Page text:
The first thing for you, dear reader, to do is to take a look at the contemporary scholarship: "A Condemned Saint: Devadatta" (it's a PDF file; you might prefer the Google books version). You should also read Bhante Sujato's Why Devadatta Was No Saint to get a critique of Reginald Ray’s thesis of the ‘condemned saint’.
So now I'm assuming you've read "A Condemned Saint: Devadatta" - otherwise my "best guess" as to who Devadatta really was is going to seem rather weird!
Devadatta was a Sakyan like the Buddha; possibly they were cousins, more likely not particularly related. He possibly went forth in the first group of Sakyans after the Buddha's initial return to Kapalvastu, but it seems more likely to me that he was a good bit younger than the Buddha, so didn't go forth until some time much later.
He practiced well and clearly gained mastery of the concentration practices - and probably gained a good bit of insight as well. His learning was good enough that Sariputta even praised it upon at least one occasion.
He was a forest dweller - and found that lifestyle to be much to his liking and very supportive for practice. As the monastic community became more settled later in the Buddha's career, Devadatta felt the Sangha was going soft; that living in monasteries with fixed dwelling was Not so supportive of good practice. He felt that so much association with the laity was a distraction. In short he wanted a return to a more forest oriented, hard core way of life for the Sangha. So he proposed his 5 rules to the Buddha - which the Buddha rejected.
So Devadatta created a schism in the Sangha, drawing off some (the mythical 500) monks and set up a rival cult. This cult was quite successful, managing to survive at least into the 7th century CE. Because of this rivalry with a cult very close in doctrine, the mainstream Buddhist decide to paint Devadatta in a seriously bad light and wound up attributing to him all the nasty deeds we think of when we hear his name. (Think Catholics and Protestants in Northern Ireland.)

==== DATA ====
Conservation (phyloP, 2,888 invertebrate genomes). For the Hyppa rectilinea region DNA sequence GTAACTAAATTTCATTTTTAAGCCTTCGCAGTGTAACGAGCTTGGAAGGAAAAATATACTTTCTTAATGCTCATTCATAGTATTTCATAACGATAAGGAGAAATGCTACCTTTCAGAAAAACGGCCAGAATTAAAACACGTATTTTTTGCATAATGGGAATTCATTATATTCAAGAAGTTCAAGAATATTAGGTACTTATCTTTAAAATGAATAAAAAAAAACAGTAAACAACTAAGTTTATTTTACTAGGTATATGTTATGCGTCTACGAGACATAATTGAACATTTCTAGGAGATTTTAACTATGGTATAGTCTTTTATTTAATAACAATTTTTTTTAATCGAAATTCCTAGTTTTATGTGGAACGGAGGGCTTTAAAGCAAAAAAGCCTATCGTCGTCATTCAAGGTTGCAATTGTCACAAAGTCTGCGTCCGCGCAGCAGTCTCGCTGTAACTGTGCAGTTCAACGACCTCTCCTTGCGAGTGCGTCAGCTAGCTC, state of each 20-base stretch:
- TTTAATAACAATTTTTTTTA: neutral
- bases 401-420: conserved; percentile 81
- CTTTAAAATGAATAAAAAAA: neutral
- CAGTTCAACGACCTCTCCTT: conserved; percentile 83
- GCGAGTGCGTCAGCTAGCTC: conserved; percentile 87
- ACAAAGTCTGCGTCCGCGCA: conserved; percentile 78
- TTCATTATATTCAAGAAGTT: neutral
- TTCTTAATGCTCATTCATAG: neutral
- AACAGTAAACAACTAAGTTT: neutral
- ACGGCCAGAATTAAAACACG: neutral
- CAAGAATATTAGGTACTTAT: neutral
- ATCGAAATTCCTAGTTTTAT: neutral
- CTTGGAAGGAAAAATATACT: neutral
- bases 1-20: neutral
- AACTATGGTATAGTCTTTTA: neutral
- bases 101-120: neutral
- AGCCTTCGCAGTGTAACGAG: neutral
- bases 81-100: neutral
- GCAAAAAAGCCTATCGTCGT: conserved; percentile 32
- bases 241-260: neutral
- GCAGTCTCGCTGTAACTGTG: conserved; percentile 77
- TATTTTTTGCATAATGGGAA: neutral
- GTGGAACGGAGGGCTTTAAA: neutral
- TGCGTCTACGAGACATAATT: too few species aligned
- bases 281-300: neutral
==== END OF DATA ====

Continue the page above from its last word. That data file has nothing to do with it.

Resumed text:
But the Buddha was indeed the wiser one - his system managed to not only survive, but thrive; whereas Devadatta's system was too strict and therefore never attracted the critical mass need for survival.
Clearly there is something seriously wrong with the traditional picture as preserved in the Theravadan vinaya. It says that after trying 3 times to kill the Buddha, Devadatta comes waltzing into camp (er, the monastery) and proposes his 5 new rules. Well, if Devadatta was known to be trying to kill the Buddha, he would never have been allowed close enough to the Buddha to propose the 5 rules! The story just doesn't make any sense. And the order of these events seems to be different in some of the other vinayas - perhaps, someone realized the weird order and cleaned things up.
Looking carefully at all the references to Devadatta in the suttas, all he is ever accused of is creating a schism - no mention of attempts to kill the Buddha or of Devadatta's own death. So I think Devadatta was a very serious practitioner who felt the Buddha and the Sangha were going soft, so he tried to return to a more austere way of practice.
It is possible that Devadatta was not even a contemporary of the Buddha! He might have come along later (tho not too much later given that his story is in the Mahasaghika vinaya and that split was about 100 years after the Buddha's death). But whenever he came along, he was very worrisome for the mainstream Buddhists.
On a personal note, I found the research in "A Condemned Saint: Devadatta" to be very interesting. It showed me how easily I could be persuaded to swallow a story - even one with the weird order of the Devadatta story. Many times I told the traditional story of Devadatta as part of one of my dhamma talks. It has been very helpful in reminding me to look carefully at ANY teaching. For years I have been telling my students to not take the stories in the suttas (let alone the vinaya) as literally true - that sutta study is about finding instructions on how to practice that are repeated in multiple places/circumstances - and then to go do those practices. It was kind of humbling to see I'd been taken in again.
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